The Consciousness of India

What exactly is the Hindu consciousness? The most important thing about it is the rooted belief in a Supreme Being which emanates and permeates everything. Every creature and every aspect of creation is nothing but the energy of that Supreme which displays itself in various forms. Nature, God and the human being are all parts of the same energy. They are not separate but always joined in an ecstatic union which is the basis of human life and indeed of all life. This being so there was no antagonism between science and religion in India as there was in the west. The Indian sages or rishis were scientists of the highest order — spiritual scientists, who saw this inter- connectedness of God, Nature and the human being. In the west the church ruled the minds of people and science was put to silence when it overstepped the dictates of the church. Hence the progress of science in the west was very slow. Europe had to go through a period of deep darkness when all creative thought was totally blocked. It was only in the 19th and 20th centuries that the West suddenly ‘discovered’ many things — a fact that did not make much impact on the basic Indian psyche. We still lived and breathed the air of our ancients in which ‘time’ stretched backwards, way past the miserable 2000 years of western calculations. We still lived in a world where ‘time’ stretched to eternity and space to infinity — therefore all the rush and hurry of the West had no meaning for us. The mindset of the Hindu culture can never be grasped by a study of its physical attributes. It can only be grasped by delving deep into its psyche. Of course, westerners went to a great deal of effort trying to penetrate our psyche and make us believe that their infantile civilization was far superior to ours. They did succeed in converting the scum on top of the water into believing that they had rid themselves of the constraints of the Hindu consciousness and had fully integrated with western modernity. The so-called English speaking, western aping elite of India fooled themselves that they had erased their Indian heritage and fully submerged in the western psyche, but when you scratch the surface you will find that, at some level, they fall back on their Indian chitta or consciousness. They may have adopted the external forms of dressing and habits, and even imbibed some of their attitudes and attributes, but basically their consciousness remains Indian. At the most it is probable that about fifty thousand Indians have totally de-Indianised themselves but this matters little in a country of over a billion. Of these many have left the shores of the nation, never to return except for reasons that are largely touristic in nature and even then they have only scorn for the country they were born in and are able to perceive only the dirt, the crowds and the corruption. Their desertion is no great loss to the country!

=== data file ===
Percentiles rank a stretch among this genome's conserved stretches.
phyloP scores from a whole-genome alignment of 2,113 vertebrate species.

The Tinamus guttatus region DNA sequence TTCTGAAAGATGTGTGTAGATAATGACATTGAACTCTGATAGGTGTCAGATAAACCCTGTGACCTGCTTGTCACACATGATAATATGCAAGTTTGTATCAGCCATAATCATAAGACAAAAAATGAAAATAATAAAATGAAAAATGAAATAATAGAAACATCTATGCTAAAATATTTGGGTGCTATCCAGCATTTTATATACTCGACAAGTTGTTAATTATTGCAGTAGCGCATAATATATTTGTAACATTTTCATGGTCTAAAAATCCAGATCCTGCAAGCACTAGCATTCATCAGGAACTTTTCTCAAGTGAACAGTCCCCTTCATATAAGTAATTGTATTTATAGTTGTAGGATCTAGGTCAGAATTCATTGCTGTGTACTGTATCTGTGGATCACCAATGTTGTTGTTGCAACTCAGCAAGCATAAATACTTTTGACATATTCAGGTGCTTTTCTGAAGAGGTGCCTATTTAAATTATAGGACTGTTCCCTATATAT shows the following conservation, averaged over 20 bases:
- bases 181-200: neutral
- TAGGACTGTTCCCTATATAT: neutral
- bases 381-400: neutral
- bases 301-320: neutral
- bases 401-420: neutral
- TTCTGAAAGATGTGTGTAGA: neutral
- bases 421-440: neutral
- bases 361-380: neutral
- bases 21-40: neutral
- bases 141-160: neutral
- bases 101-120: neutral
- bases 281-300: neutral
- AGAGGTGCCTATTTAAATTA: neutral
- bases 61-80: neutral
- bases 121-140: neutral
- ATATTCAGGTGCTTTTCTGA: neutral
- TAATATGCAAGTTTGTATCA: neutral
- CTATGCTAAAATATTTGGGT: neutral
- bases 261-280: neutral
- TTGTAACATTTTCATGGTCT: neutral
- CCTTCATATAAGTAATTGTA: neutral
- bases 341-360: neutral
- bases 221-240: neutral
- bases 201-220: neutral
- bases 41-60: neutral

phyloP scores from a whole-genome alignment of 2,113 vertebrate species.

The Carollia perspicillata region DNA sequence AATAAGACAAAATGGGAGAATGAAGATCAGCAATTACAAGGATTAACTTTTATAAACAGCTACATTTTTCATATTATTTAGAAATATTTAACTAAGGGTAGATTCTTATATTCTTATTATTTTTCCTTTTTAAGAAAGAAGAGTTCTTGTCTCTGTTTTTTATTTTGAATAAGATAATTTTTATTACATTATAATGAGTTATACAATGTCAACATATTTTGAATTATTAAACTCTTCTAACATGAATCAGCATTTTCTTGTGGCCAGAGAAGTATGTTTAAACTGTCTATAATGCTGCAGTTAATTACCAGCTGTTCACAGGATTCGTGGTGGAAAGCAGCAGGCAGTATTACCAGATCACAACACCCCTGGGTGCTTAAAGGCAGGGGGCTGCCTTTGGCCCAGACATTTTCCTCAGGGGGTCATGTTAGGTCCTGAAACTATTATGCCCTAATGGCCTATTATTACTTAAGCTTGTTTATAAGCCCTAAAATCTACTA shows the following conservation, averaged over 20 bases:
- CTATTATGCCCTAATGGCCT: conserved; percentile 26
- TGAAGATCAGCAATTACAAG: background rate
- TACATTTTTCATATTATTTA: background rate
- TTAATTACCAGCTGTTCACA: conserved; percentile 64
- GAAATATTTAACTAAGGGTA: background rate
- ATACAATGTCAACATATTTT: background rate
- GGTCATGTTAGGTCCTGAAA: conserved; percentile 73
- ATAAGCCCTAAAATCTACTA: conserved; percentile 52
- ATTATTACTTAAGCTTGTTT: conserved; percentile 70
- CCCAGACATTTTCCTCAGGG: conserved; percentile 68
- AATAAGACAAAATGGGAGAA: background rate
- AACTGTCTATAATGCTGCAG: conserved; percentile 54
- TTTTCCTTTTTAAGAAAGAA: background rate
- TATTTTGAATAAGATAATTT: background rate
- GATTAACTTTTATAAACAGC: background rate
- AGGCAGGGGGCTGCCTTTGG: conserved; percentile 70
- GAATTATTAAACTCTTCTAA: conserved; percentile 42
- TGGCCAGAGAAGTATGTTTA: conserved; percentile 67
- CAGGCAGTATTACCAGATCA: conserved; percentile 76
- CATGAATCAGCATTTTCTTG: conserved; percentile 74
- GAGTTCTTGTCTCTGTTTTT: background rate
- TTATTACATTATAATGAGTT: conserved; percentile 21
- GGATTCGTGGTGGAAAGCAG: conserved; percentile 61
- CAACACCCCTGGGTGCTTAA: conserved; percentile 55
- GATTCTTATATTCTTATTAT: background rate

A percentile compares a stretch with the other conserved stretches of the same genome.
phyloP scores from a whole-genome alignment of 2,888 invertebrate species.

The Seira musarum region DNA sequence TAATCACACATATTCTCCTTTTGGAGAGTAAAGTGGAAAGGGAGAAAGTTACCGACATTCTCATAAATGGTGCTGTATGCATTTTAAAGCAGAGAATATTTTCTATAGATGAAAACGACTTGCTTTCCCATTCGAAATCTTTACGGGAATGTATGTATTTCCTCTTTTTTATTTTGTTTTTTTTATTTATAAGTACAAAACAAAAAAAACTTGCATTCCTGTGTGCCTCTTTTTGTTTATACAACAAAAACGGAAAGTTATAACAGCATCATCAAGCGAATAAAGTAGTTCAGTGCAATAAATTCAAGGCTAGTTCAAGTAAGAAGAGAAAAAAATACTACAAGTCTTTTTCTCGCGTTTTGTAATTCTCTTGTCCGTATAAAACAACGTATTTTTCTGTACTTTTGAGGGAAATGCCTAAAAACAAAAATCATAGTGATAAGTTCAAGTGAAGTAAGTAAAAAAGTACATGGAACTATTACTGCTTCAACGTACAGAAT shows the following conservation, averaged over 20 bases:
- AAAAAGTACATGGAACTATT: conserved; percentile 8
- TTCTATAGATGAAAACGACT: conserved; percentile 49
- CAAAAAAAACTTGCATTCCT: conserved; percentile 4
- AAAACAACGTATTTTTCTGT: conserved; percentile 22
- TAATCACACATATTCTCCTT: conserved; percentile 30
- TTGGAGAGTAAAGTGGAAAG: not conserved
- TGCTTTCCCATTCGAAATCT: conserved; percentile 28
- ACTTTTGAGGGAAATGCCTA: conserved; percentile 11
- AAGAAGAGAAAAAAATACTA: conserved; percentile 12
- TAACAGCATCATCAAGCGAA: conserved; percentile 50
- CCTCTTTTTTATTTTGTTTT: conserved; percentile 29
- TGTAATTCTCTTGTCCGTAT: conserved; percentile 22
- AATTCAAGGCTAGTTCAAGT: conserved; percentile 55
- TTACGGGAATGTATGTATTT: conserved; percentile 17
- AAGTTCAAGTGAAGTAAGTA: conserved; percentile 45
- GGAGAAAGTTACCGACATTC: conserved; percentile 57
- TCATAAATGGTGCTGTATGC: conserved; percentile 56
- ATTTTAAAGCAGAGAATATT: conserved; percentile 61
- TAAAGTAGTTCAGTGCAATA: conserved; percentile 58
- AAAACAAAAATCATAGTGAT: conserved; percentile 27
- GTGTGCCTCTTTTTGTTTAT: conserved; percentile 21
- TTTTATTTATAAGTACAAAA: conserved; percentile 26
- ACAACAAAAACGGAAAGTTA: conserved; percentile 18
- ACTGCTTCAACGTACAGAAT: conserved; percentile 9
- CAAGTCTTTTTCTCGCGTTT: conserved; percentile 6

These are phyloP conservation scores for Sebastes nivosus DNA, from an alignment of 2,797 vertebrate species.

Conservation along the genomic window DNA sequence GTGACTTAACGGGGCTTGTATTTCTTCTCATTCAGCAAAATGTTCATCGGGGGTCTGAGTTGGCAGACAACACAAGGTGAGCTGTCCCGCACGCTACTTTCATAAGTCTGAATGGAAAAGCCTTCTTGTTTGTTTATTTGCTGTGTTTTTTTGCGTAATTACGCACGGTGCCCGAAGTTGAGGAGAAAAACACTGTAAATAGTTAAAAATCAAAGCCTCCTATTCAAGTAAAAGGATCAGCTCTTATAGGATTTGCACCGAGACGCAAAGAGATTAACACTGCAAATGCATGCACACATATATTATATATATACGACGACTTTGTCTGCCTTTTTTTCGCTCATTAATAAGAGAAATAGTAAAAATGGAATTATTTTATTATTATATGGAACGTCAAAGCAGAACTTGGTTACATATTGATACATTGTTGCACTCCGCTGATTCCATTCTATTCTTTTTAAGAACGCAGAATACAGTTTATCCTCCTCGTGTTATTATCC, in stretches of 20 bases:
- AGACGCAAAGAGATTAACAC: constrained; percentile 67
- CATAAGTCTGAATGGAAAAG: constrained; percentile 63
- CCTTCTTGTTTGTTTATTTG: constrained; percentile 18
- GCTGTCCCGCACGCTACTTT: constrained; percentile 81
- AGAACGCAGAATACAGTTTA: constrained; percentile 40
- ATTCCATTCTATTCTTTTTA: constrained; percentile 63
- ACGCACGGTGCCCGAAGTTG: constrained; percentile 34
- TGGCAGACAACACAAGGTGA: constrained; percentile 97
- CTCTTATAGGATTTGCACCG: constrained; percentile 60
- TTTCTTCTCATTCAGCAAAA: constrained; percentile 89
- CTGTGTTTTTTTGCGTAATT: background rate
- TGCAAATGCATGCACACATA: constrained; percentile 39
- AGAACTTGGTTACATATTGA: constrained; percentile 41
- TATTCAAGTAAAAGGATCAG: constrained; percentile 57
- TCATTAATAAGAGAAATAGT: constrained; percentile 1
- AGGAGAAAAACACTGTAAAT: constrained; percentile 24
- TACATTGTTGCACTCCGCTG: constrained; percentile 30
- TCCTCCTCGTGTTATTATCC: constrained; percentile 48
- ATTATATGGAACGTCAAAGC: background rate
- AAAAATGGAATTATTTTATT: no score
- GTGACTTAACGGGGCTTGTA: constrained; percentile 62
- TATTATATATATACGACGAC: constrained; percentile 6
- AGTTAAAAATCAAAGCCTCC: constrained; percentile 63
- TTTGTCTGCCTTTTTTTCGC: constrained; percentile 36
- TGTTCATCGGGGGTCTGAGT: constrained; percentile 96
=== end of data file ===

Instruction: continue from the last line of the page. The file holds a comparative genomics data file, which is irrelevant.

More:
The heart of India is embedded in the Puranas, in the age of Rama and Sita — in the age of Krishna and the Pandavas. These spiritual giants have so imprinted themselves and their ideas on this country known as Bharat, that neither time nor foreign conquests have been able to erase them completely from the Indian psyche. Even today TV shows on the Mahabharata and the Ramayana have more viewers than other serials. This is because the Indian psyche has been soaked in the ideas belonging to long standing traditions some of which are as old as the Vedas. Thus we can truly say that the majority of the people of India still live in the Puranic age when gods trod the earth and celestial beings mingled freely with human beings.

The twenty-first century represents an epoch of Europe and America that has very little to do with India. All the things that were discovered in the 20th and 21st centuries in Europe had been discovered by Indians a long time before. Back in the 17th and 18th centuries we were already practicing a highly developed type of agriculture, producing excellent steel, making rust proof iron, the secret of which has still to be discovered by modern science. Indian medicine had already discovered the method of inoculation against small-pox, the art of plastic surgery, the way hospitals should be made with in-patients and out-patient departments, and so on. Surgical instruments were of a most sophisticated nature. India had a highly evolved type of village, state and political organisation. Indian sculpture, music, dance and painting were highly sophisticated. India had a unique type of architectural knowledge that took into consideration the lay of the land, the type of material to be used according to the rules of Vaastu (the Vedic method of design and construction) and which also followed the rules of nature and venerated the earth before starting to dig into her. The system was so detailed that even the type of stone that was to be used for particular types of buildings like dwelling houses, public meeting places or rest houses for visitors and, of course, halls where the rulers met — was given a lot of thought. Temple architecture was highly scientific. Temples were normally placed where the earth’s meridians met (at certain crucial points) which enabled the idol, placed at the exact centre, to emit the highest type of vibrations that would be most beneficial to all those who visited the temple.